The mass bleaching in 2016 coincided with an El Niño, a natural climatic cycle featuring raised sea temperatures. However, Keltie says, because we’re warming the ocean with carbon dioxide, “corals are getting closer to their bleaching thresholds, so when an El Niño comes through, a greater proportion of the species are pushed over.”

The area is also home to six of the world’s seven species of marine turtles

Some have argued that the coral will move south over time. According to Wachenfeld, this thinking ignores the impact that climate change has already had on the GBR. “Corals have been around for 400 million years,” he points out. “They’ve seen climate change before. But climate has never changed as quickly as we are changing it now. So the fact that animals have adapted and coped over geological time-scales in the past doesn’t mean they will in the future, now we’re changing things faster.

“The second problem is that hundreds of millions of humans rely on coral reefs for food, for coastal protection from wave energy, for income from things like tourism. It’s no good to tell a human, “Look, your reef might die in 20 years because of climate change, but don’t worry—in 5,000 years it might come back again.”

A third problem for coral reefs is the other threat posed by climate change, which is also happening too rapidly for corals to manage. “Climate change is making the ocean more acidic,” says Wachenfeld. “About 30 per cent of the carbon dioxide we put into the atmosphere as we burn fossil fuel dissolves in the oceans.”

Carbon dioxide in seawater forms carbonic acid, which releases hydrogen ions that bond with the free-floating carbonate ions needed by hard corals to make their calcium carbonate skeletons. The more carbon dioxide in the sea, the less able hard corals are to build reefs. Hydrogen ions will even start dissolving hard coral and shells to get carbonate if the free-floating supply runs short.

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On Heron Island, a long-term experiment has observed the impact of various acidities and temperatures on coral reef mesocosms (ecosystem replications). Two futures were tested—a 4°C rise in global temperature from the pre-industrial average, which is expected by the year 2100 if nothing is done to slow carbon dioxide emissions; and a 2°C rise, which is the cap on warming sought by the Paris Agreement (the international accord for addressing climate change). Ocean acidity from atmospheric carbon dioxide levels that would produce these temperatures was also examined.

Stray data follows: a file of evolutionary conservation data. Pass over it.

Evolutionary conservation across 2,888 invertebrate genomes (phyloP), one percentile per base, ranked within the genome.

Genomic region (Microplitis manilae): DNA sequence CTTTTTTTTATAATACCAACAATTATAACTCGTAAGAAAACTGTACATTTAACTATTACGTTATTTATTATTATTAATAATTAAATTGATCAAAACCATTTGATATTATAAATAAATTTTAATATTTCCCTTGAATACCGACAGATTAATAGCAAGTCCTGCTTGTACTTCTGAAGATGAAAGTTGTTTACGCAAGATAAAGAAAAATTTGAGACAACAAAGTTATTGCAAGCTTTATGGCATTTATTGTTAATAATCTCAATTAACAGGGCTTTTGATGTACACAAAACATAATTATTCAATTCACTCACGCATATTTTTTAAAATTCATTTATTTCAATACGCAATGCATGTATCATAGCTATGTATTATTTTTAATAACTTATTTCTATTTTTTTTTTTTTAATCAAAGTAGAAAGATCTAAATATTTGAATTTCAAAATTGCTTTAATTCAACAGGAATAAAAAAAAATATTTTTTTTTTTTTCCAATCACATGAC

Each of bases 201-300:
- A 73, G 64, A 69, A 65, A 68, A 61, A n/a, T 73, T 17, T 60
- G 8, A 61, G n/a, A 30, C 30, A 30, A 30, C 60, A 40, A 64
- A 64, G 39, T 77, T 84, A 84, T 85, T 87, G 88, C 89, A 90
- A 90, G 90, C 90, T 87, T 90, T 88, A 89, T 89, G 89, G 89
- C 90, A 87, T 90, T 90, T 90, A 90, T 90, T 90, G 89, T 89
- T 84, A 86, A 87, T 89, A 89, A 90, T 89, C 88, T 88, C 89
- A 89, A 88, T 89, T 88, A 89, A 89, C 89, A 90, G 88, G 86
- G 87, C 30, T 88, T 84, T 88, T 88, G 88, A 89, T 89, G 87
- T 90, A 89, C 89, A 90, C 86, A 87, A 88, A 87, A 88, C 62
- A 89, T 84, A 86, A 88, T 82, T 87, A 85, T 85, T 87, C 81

“Every single coral in both future scenarios went bone-white,” says Keltie. “But they followed two different trajectories. In the do-nothing scenario, the corals starved to death and started to dissolve.”


While a 4°C future appears fatal, there is hope for coral reefs in a world that meets the Paris Agreement targets. “In the do-something scenario, some of the corals survived—slower growing corals like boulder corals, which have lower energy demands,” says Keltie. “At the end of the experiment they were still growing and reproducing.”

For Wachenfeld, world efforts can’t stop with the Paris Agreement. “None of the forecasts I’ve seen are below 2°C by 2100,” he points out. “The most recent consensus says in the short term global warming could get to +2°C, but to keep healthy reefs into the future we have to bring it back to +1.5°C. Even at 1.5, coral reefs will be under severe stress—the reef has just had its worst-ever bleaching at about +1.

“The reef is very much alive, but it’s also very much under pressure and desperately needs more help.”